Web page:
I love shrimp from the Gulf of Mexico more than any other kind of shrimp.  They have a characteristic “ocean” flavor that let’s you prepare them without seasonings of any kind and they taste fantastic.

The shrimp we served for lunch was ordered from Billy’s Shrimp in Bon Secour Alabama.  Tracy ordered it for us on Monday and had it shipped overnight to arrive two days before the lunch.  In fact, Laura and I order shrimp from Billy’s every six months or so, divide the shrimp into Ziploc bags, and put it in the freezer so we always have a ready supply.  If you are a snob about ingredients, then Gulf Shrimp deserve a place in your heart and on your shopping list.  If you are interested, you can read my previous blog about Billy’s at www.itsfoodtime/sweet-home-alabama

To prepare these shrimp, we ordered Extra-Jumbo size shrimp, cut the back of the shell and removed the vein, and used small skewers to hold the shrimp in pairs.  Then, the shrimp were thrown on the hot grill and removed just as they turned opaque in the center.  We used no seasonings or sauces of any kind!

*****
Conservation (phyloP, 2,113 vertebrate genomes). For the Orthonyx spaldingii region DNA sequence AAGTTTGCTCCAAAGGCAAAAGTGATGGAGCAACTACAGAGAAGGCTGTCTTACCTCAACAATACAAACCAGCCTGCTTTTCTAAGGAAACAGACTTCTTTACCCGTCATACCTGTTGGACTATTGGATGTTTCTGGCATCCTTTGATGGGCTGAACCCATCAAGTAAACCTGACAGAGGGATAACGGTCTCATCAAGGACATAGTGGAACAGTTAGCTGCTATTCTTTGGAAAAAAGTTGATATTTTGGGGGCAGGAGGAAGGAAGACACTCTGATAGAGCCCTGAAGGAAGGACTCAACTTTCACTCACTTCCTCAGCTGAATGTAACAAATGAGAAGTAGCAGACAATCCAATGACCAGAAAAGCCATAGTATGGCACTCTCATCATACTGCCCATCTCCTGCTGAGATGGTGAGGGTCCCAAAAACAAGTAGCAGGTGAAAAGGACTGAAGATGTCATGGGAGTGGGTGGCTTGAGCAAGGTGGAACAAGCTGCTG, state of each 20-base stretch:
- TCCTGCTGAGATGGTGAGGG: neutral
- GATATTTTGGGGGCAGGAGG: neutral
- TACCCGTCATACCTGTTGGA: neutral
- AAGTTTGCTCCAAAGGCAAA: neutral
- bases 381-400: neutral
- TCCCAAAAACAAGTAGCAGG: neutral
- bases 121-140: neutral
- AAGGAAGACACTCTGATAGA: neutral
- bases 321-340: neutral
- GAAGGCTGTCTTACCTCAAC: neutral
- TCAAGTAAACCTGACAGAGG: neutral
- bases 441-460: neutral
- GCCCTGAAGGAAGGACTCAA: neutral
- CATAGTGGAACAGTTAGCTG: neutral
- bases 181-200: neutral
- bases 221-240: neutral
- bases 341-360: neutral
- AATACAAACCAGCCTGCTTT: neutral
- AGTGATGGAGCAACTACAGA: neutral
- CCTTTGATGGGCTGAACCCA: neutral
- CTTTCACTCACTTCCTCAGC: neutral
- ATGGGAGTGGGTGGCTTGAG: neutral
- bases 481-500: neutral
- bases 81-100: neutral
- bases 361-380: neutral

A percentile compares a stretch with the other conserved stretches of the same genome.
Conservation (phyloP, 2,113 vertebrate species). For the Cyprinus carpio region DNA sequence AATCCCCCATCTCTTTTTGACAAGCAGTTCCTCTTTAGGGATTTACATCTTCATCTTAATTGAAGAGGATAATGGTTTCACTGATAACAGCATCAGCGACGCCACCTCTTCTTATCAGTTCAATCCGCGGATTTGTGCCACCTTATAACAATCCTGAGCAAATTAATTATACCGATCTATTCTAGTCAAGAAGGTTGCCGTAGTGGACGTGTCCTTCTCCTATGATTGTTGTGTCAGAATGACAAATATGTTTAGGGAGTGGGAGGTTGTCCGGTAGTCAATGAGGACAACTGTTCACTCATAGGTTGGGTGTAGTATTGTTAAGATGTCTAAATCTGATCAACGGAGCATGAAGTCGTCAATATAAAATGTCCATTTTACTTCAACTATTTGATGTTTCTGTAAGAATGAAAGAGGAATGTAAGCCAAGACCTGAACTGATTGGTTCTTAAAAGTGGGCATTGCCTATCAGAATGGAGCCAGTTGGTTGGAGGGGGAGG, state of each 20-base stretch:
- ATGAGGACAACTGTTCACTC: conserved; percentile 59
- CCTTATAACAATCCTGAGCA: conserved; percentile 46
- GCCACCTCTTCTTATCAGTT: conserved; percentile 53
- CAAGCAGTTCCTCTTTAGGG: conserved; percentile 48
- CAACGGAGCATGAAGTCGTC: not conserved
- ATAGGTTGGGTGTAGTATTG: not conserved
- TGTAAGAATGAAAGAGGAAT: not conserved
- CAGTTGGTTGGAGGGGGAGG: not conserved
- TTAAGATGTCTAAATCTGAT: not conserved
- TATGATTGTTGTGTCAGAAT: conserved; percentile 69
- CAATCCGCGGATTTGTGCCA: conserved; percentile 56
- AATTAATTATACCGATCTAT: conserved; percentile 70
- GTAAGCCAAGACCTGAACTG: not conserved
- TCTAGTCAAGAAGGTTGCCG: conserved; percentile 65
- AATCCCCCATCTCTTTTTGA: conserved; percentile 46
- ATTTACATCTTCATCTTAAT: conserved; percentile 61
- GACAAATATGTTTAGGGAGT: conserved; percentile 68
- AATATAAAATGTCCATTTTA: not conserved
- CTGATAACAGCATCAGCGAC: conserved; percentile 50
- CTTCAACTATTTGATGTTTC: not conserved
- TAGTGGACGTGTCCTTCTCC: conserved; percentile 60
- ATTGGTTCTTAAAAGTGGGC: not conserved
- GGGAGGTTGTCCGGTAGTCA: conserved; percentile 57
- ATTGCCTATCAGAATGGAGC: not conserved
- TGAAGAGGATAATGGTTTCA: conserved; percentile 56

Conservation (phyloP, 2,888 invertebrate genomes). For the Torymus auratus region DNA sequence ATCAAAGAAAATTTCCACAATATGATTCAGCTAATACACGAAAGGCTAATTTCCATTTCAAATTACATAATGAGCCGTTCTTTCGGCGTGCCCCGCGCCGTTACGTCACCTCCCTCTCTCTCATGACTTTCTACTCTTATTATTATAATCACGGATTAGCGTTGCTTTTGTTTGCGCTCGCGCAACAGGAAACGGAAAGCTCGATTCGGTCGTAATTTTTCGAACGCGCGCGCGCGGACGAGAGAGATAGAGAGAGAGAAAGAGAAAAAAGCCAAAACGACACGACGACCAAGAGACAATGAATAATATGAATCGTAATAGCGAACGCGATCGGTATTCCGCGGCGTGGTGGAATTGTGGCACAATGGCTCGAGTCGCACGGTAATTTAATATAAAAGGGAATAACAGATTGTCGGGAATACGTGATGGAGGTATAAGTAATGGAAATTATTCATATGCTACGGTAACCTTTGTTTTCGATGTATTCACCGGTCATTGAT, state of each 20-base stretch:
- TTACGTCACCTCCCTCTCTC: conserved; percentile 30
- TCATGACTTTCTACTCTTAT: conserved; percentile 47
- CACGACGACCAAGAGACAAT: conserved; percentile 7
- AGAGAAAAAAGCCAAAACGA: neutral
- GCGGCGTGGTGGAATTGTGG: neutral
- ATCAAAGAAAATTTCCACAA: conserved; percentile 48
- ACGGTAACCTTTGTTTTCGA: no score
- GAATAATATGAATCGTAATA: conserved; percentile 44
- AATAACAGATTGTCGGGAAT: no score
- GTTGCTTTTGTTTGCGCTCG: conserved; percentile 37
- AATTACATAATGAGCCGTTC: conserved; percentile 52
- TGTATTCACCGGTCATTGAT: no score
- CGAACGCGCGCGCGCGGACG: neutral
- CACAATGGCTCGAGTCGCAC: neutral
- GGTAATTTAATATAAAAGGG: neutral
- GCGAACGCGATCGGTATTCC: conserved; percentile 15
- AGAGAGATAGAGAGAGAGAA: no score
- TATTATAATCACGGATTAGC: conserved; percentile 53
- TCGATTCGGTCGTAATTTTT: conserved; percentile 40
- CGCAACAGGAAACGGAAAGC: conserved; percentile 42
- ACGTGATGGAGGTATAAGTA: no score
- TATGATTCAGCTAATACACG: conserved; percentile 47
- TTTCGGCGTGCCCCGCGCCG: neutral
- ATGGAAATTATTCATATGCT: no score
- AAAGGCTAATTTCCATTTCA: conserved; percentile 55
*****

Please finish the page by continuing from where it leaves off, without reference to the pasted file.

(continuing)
Chicken & Sausage Jambalaya

I’ve been cooking Jambalaya and Gumbos for quite a while.  The best recipes are really simple, and mine is no exception.  I would normally use a cast iron dutch oven on my stove to make Jambalaya, but after seeing a Bobby Flay Jambalaya “throwdown” where the winner (not Bobby!) used a big cast iron kettle, I couldn’t resist buying one of my own.  I got this kettle online for about 85 bucks.  It’s a Bayou Classic, 2.75 gallon capacity – you can google it if you want one.  I bought mine at www.barbecueoutdoorgrills.com.  I use the burner from an outdoor Turkey Fryer as my stove (see www.itsfoodtime/stir-fry-on-high).

The only really important point regarding the cooking pot is to use something that will hold quite a lot of heat, which is basically any large, heavy pot.  The Jambalaya is made by combining all of the ingredients, including the rice, and bringing it to a boil.  Then the heat is turned off, the pot covered and 25 minutes later the rice is perfectly cooked and the Jambalaya is ready to be served!